Adolescent leaves budding in spring. (Photo courtesy of Lisa Wilson)

Arriving at the end of the road, I stopped to look out over the still lake: there weren’t many lights left on along its shore. After a few minutes, I turned and headed back towards home. The crimson, maroon, fire orange, and bright yellow canopies of treetops across the field caught my attention; I thought of how beautiful fall is. But then I began to contemplate why it is that fall is considered so beautiful.


Colorful tree line across the field on Jamaica Point. (Photo courtesy of Lisa Wilson)

Of course, the reason is largely due to its aesthetically pleasing foliage, as people from around the world who travel to New England this time of year will vouch for.


Tree at peak foliage in the Belgrade Lakes. (Photo courtesy of Lisa Wilson)

But more importantly, fall is beautiful because is is the END. It is the end to something long anticipated and lusted about year after year; it is the end to summer. We often make the fondest and most cherished memories during those long days and warm nights.


A campfire along the Dead River this past summer. (Photo courtesy of Chris DeLisle)

But when we are living through them, people will often argue that summer is never as sweet as we imagine it; I couldn’t disagree more with this argument.

On my walk earlier that spring, around the same time of day and looking at the same trees I see tonight, only then full of youth, I couldn’t help but be overwhelmed by the excitement that comes with spring. The days would get longer and warmer, everything would get better. I dreamt about all the times to come laughing and living with friends and family. For me, the reality of summer always seems to outshine the fantasy of the dream.

Sure, the present is often unsatisfactory. But it is also where lasting and cherished memories are made. By focusing on each aspect of the present, knowing that soon it will become a memory, each day becomes more valuable. With every leaf that shakes free and dances towards the ground, I can’t help but see a new memory of mine lying within.


A lone leaf that fell from the trees during early fall. (Photo courtesy of Chris DeLisle)

I see journeying through the Blue Ridge Mountains, looking out over the spectacular expanse laid before my eyes and feeling the warm breeze against my back (read previous blog: “A Walk Along the Ridge”, if you want to know more about that experience).


Horizon line from atop the Blue Ridge Mountains. (Photo courtesy of Chris DeLisle)

I feel the sweat streaming down my spine on a sweltering June day in Portland. The uneven cobblestone streets of the Old Port make me unbalanced as I hobble around in a walking boot. The annual Old Port Fest is underway and I’m with a group of laughing and smiling acquaintances.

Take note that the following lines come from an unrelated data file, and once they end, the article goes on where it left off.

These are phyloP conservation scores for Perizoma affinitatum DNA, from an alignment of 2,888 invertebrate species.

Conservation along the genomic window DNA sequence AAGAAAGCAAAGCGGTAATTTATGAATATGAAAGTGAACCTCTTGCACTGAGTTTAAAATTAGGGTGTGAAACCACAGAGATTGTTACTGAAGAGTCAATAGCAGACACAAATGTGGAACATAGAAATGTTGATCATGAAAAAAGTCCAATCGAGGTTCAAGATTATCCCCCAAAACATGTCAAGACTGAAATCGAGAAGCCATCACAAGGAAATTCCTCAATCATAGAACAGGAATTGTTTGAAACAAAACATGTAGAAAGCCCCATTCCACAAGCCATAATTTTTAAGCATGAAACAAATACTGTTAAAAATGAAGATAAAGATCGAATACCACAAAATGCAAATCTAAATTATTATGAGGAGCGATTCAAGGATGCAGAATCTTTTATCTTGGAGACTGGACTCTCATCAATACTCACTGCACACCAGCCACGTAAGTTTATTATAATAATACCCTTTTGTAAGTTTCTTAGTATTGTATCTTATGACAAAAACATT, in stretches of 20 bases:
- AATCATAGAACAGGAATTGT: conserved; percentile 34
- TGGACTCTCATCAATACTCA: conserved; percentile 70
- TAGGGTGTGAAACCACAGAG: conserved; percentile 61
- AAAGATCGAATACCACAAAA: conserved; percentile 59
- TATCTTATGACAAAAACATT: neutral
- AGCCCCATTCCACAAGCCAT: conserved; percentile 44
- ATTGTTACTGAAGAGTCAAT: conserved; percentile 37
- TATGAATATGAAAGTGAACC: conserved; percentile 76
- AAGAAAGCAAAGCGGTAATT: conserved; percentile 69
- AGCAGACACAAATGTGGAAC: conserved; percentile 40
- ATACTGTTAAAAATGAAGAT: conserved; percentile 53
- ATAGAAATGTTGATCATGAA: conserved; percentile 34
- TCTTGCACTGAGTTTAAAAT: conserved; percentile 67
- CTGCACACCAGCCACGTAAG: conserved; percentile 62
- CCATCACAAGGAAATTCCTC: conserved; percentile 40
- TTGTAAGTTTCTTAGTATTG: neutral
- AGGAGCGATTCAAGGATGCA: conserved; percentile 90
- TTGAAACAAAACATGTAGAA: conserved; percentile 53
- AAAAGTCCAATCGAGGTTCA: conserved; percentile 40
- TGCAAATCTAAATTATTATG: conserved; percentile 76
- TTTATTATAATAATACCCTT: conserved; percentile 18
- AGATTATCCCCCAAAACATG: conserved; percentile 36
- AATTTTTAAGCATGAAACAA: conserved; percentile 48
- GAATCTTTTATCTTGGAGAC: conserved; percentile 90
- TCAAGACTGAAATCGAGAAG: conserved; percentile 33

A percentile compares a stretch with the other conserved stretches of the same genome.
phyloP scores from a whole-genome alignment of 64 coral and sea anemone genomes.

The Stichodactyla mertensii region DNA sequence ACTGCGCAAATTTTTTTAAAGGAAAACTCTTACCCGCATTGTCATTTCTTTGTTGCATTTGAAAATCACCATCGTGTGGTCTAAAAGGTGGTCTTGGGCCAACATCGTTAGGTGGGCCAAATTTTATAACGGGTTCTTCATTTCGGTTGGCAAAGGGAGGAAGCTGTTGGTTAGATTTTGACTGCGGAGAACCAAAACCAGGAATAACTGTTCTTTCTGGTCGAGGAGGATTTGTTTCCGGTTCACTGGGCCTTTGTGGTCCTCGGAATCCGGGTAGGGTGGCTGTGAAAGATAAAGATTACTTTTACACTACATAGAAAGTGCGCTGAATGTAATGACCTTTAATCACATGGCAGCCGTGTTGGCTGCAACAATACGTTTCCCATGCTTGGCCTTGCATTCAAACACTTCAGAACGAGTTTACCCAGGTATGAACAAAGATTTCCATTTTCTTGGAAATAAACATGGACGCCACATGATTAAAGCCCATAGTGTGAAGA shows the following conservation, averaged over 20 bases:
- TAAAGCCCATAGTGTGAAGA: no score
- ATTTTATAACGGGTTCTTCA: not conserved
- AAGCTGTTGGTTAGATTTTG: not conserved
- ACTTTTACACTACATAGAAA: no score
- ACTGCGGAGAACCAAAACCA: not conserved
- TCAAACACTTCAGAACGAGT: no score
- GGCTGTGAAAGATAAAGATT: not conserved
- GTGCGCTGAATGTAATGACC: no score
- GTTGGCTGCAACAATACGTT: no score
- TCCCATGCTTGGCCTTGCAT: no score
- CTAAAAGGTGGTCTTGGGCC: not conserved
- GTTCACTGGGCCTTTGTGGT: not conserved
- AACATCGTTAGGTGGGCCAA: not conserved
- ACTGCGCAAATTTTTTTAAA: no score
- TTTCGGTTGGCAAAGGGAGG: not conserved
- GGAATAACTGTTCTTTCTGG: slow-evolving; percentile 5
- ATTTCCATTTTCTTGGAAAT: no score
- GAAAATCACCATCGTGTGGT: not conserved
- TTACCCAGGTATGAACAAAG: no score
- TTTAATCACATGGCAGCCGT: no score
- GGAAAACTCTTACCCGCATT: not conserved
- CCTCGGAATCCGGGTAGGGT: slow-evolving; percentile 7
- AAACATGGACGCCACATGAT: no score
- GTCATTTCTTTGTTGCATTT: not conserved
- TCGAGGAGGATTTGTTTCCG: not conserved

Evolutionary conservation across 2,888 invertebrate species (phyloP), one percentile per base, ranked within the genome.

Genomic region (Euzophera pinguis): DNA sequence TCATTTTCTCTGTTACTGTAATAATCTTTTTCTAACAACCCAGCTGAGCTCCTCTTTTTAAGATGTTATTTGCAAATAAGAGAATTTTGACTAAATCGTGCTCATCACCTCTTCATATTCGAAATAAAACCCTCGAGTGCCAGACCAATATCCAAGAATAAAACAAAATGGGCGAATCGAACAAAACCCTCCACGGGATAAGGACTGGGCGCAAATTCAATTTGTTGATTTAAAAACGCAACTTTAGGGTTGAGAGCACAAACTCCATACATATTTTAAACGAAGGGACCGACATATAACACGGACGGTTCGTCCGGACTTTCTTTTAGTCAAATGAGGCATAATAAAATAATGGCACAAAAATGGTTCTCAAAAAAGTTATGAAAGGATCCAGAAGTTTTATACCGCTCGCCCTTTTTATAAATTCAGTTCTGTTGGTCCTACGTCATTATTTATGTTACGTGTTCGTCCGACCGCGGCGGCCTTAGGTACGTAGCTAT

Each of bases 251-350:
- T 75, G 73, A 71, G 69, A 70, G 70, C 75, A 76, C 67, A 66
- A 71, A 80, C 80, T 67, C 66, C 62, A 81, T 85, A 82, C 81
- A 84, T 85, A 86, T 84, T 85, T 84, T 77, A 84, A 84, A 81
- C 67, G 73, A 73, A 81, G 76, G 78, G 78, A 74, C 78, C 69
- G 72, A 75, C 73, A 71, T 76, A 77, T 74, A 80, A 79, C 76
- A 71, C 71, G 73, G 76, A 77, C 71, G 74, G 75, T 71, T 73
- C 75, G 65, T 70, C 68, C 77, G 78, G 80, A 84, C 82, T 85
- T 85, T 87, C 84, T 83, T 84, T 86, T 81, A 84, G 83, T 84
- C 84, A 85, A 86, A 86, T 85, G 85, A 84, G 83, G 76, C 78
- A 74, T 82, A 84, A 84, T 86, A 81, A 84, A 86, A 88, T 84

Old Port Fest 2017. (Photo courtesy of Michael Leonard) 

I see four friends lugging an absurd amount of camping gear down a secluded dirt road running along the Dead River. A light mist is falling and they are slightly intoxicated due to a successful “play run” (a non-commercial rafting trip) on the Kennebec River earlier. One of the girls is complaining and asking, “How much further?”. To this, I see myself, still wearing a walking boot, replying: “Just around the next corner,” for the entire two-mile trip.

Adventures consist of both highs and lows


A group of three friends and myself wading in the Dead River. (Photo courtesy of Chris DeLisle)

I feel the weight of a hiking bag full of equipment pulling heavily against my shoulders as I ascend a mountain with a pond on top to campout. That night, a violent thunder storm rolled in and I can hear the endless pattering of rain against the tent’s roof throughout the starless night.  I feel the stickiness of waking up the next morning, two friends having slept in a pool of spilled boxed wine (just the bag, no box, too bulky for hiking mountains).


Alexandra McCown and Myself atop Tumbledown Mtn. (Photo courtesy of Alexandra McCown)

I see a group of bearded AT (Appalachian Trail) thru-hikers from around the world walking along Route 201 in The Forks with their dirty thumbs out trying to hitch a ride. I see slowing down to pick them up, hearing their fantastic stories around a campfire that night, and bringing them rafting for free the next day on a play run (“Trail Magic” is what they called it). Man did they stink after almost 2,000 miles of walking through the woods!


Group of raft guides and AT thru-hikers enjoying a sunny day on the Kennebec River. (Photo courtesy of Matt Morelli)